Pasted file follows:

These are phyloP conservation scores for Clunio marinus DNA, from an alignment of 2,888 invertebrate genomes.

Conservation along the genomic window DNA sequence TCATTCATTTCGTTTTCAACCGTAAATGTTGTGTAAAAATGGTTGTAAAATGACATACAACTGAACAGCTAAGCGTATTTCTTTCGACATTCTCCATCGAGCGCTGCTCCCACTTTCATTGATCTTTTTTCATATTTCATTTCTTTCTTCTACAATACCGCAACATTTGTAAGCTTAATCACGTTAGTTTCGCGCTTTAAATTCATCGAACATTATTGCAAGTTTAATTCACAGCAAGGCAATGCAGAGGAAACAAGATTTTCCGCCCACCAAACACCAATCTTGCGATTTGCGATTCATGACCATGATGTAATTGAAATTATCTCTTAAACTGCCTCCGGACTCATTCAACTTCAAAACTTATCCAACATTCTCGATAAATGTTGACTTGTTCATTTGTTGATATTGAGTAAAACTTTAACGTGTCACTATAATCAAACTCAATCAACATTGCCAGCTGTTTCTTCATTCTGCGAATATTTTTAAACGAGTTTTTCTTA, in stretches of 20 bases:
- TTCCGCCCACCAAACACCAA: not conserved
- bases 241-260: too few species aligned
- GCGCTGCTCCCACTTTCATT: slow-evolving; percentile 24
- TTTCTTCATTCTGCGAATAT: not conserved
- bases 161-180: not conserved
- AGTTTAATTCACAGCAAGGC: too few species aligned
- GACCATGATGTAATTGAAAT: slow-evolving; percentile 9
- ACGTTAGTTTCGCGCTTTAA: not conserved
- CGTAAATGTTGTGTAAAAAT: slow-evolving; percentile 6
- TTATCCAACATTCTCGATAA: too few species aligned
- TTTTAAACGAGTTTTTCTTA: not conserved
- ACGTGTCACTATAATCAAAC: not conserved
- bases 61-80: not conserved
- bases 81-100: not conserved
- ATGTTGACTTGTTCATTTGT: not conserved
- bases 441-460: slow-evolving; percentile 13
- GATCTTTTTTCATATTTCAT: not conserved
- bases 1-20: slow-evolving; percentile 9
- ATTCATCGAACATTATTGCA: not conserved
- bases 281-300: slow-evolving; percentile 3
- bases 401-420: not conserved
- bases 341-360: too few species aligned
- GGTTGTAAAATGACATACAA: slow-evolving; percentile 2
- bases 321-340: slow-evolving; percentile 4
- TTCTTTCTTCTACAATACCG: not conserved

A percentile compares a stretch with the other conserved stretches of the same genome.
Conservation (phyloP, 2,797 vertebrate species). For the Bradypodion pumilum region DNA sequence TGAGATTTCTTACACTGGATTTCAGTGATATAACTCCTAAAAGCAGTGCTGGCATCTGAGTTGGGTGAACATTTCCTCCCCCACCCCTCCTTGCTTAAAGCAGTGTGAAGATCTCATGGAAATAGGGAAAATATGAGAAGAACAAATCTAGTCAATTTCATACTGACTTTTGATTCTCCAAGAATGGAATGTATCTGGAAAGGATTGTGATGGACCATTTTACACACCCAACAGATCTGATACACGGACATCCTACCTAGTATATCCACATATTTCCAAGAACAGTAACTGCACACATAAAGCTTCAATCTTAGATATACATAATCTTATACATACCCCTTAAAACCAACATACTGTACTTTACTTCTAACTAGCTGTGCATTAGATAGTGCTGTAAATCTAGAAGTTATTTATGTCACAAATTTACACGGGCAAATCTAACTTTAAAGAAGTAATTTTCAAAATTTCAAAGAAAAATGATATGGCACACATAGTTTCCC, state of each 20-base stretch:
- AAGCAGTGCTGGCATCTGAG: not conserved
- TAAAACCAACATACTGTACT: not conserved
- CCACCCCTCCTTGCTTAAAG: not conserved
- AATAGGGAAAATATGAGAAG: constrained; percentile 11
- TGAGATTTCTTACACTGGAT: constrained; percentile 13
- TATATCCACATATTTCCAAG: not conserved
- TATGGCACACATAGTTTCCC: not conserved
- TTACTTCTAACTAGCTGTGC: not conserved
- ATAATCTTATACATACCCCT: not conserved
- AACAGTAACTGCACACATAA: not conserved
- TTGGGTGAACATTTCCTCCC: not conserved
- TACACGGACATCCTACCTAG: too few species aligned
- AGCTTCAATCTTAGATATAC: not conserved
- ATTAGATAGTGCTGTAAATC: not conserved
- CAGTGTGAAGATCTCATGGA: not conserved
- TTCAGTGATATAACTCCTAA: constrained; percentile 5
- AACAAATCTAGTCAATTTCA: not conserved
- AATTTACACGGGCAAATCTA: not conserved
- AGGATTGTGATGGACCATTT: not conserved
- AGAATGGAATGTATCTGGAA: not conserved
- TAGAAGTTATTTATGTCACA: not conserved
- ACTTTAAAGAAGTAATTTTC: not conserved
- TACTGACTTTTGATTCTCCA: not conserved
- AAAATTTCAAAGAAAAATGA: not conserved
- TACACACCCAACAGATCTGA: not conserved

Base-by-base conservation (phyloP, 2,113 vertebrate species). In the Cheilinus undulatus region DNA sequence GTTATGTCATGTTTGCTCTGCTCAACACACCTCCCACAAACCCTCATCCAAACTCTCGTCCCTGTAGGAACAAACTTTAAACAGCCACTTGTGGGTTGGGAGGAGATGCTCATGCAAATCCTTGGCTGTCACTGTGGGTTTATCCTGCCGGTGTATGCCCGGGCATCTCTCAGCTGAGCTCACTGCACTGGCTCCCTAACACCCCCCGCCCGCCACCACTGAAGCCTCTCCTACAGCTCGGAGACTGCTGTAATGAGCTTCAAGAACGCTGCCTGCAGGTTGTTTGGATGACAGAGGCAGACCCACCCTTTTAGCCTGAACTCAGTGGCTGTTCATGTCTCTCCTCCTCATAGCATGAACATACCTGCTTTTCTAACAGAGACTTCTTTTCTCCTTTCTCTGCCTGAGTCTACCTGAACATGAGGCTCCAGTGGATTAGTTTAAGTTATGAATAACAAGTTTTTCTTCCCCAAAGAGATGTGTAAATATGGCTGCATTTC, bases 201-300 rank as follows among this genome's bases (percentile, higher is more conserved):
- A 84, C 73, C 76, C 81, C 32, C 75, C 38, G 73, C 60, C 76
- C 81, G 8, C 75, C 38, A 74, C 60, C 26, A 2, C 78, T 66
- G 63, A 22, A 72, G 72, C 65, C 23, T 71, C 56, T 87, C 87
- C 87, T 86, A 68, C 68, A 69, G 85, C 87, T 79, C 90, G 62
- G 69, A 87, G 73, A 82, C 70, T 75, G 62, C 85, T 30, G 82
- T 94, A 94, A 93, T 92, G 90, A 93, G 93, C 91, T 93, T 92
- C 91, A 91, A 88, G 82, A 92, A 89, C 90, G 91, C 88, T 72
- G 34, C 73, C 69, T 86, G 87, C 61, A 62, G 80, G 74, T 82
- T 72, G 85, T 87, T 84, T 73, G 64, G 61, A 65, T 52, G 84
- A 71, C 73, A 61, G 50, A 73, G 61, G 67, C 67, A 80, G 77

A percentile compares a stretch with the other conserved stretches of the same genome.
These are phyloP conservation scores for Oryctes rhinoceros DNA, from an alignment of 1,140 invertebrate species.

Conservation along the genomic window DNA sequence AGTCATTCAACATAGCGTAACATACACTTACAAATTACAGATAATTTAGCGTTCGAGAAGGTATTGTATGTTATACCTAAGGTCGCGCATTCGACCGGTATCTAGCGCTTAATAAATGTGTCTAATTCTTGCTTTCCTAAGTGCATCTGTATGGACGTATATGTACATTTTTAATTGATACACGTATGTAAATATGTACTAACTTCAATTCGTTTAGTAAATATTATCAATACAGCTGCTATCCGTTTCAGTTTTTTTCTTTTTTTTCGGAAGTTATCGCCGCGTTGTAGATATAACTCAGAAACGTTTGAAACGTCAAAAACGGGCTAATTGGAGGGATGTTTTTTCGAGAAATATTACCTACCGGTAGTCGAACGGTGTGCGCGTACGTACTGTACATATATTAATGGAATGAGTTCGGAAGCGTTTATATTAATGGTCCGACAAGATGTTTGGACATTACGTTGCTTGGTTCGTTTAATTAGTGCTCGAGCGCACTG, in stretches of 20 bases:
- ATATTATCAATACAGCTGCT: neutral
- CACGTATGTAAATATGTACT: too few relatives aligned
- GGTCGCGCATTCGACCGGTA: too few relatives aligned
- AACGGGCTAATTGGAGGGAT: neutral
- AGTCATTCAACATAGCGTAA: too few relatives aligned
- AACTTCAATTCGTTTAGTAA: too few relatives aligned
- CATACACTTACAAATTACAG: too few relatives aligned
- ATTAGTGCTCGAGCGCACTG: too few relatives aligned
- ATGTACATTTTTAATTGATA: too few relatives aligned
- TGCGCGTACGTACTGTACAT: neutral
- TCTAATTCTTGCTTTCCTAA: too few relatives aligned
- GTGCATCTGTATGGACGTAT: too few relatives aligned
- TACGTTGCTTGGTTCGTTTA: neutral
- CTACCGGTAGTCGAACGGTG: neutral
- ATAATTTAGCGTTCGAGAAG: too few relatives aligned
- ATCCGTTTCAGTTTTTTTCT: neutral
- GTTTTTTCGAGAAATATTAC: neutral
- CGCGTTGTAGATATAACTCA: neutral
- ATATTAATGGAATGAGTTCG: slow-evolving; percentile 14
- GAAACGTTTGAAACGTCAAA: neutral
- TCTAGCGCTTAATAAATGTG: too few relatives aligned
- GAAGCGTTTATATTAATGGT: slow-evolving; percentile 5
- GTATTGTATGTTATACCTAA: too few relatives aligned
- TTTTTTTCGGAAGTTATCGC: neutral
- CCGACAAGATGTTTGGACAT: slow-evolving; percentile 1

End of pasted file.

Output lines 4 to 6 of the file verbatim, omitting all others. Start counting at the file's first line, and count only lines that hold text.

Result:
- bases 241-260: too few species aligned
- GCGCTGCTCCCACTTTCATT: slow-evolving; percentile 24
- TTTCTTCATTCTGCGAATAT: not conserved